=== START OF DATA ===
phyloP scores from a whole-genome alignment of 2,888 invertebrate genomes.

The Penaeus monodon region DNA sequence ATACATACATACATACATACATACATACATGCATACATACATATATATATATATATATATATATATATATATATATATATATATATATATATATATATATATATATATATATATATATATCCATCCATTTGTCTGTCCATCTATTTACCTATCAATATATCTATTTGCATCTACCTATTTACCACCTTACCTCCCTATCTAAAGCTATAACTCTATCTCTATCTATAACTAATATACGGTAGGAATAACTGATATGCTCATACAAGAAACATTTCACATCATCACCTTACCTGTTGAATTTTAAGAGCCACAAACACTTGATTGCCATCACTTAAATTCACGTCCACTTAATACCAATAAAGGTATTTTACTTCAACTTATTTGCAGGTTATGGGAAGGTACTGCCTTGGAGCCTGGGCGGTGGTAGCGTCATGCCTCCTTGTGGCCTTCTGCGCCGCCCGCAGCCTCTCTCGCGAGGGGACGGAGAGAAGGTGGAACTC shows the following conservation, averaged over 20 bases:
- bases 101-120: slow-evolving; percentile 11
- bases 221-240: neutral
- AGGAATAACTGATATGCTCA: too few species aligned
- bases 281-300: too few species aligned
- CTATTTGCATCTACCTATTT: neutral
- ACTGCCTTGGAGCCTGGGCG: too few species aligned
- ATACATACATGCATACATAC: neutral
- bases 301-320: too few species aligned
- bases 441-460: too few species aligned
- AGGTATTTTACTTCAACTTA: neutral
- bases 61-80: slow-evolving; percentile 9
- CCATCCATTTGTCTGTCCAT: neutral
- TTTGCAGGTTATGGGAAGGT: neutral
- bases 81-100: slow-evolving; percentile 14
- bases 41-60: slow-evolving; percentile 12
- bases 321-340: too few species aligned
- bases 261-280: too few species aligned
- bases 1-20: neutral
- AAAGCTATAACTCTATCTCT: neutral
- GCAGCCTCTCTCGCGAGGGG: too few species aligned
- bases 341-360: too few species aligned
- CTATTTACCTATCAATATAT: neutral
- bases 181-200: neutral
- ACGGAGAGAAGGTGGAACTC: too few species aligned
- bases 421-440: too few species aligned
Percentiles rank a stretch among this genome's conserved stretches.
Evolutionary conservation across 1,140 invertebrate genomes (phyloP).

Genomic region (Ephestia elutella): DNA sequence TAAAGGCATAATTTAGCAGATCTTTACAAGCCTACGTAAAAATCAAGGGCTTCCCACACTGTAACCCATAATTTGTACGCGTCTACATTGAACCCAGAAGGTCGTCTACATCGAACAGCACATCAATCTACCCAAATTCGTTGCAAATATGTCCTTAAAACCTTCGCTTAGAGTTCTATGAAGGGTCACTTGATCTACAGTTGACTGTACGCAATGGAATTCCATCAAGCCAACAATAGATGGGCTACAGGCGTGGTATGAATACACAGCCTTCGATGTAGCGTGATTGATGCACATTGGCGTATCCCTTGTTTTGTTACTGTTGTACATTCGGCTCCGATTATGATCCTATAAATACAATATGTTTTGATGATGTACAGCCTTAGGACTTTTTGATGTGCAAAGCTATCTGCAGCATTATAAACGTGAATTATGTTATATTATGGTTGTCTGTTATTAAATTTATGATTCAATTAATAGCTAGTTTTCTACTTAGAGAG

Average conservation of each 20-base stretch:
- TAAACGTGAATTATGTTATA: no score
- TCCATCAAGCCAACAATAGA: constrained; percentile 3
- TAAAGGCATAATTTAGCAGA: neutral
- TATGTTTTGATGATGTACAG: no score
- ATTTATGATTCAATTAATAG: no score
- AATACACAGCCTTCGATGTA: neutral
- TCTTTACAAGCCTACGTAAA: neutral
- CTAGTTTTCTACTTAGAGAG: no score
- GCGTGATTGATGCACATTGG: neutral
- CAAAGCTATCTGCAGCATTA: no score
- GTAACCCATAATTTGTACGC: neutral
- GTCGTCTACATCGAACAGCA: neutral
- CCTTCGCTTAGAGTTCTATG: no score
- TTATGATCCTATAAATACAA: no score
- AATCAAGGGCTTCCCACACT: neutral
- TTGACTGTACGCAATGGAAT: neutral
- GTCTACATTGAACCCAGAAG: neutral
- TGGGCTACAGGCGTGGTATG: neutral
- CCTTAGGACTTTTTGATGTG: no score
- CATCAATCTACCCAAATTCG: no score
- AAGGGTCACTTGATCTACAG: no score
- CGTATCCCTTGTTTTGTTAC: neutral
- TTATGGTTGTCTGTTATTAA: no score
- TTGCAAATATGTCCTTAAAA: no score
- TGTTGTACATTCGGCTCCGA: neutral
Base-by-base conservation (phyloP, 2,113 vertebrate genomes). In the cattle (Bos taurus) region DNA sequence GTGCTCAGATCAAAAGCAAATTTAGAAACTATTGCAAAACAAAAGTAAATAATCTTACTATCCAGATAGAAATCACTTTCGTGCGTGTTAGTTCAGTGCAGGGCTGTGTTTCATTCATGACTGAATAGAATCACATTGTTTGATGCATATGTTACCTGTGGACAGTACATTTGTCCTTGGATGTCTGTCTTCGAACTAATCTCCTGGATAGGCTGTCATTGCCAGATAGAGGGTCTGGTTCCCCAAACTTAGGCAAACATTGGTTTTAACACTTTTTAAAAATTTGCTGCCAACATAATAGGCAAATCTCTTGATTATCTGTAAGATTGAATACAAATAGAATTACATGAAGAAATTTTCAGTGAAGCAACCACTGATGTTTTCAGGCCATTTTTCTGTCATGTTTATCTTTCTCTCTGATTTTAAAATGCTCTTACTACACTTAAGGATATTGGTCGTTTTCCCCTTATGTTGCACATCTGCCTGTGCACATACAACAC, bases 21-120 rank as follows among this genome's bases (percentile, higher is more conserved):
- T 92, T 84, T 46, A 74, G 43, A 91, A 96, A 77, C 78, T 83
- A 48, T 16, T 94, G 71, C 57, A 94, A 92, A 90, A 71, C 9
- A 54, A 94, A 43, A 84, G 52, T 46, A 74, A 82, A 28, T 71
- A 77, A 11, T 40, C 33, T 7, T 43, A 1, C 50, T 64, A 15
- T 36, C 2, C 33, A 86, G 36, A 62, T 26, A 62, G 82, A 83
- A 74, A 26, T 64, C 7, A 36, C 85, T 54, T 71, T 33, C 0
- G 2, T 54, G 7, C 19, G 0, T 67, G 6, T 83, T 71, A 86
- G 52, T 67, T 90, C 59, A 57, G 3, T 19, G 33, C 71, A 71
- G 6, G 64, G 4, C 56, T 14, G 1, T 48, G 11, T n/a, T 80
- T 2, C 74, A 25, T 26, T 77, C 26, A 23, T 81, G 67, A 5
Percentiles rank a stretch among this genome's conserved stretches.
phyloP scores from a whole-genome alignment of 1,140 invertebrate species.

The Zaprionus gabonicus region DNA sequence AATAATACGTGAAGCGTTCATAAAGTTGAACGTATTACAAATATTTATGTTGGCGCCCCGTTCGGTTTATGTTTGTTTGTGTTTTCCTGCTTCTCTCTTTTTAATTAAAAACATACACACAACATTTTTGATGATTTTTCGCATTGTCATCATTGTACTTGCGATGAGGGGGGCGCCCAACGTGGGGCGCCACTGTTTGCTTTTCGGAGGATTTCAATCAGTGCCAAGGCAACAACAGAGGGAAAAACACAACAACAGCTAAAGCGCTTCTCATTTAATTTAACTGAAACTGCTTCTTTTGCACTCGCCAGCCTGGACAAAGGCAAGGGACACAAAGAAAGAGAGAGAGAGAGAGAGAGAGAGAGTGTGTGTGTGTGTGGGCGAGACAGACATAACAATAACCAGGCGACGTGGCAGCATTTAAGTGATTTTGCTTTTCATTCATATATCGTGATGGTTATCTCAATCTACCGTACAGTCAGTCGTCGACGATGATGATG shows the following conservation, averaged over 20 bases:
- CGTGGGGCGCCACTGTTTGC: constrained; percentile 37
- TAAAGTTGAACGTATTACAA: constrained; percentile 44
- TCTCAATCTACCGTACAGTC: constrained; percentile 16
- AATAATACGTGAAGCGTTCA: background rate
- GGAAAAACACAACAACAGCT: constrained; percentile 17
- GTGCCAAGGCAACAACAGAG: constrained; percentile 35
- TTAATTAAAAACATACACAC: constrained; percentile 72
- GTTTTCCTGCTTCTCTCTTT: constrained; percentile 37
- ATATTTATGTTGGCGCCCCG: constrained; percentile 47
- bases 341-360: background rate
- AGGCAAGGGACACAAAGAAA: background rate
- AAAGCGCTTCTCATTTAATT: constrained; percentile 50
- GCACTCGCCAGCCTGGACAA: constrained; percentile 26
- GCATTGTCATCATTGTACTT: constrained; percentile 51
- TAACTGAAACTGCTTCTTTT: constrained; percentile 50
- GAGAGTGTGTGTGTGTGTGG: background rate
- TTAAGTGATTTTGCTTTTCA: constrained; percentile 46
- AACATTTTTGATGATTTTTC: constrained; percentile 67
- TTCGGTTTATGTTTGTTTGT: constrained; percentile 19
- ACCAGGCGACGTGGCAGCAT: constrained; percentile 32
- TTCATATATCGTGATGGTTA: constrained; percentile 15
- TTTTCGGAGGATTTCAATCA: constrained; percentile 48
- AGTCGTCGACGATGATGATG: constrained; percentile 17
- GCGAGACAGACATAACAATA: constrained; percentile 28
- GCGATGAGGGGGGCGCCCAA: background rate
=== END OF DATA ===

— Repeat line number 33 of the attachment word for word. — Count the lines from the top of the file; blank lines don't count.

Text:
- TCCATCAAGCCAACAATAGA: constrained; percentile 3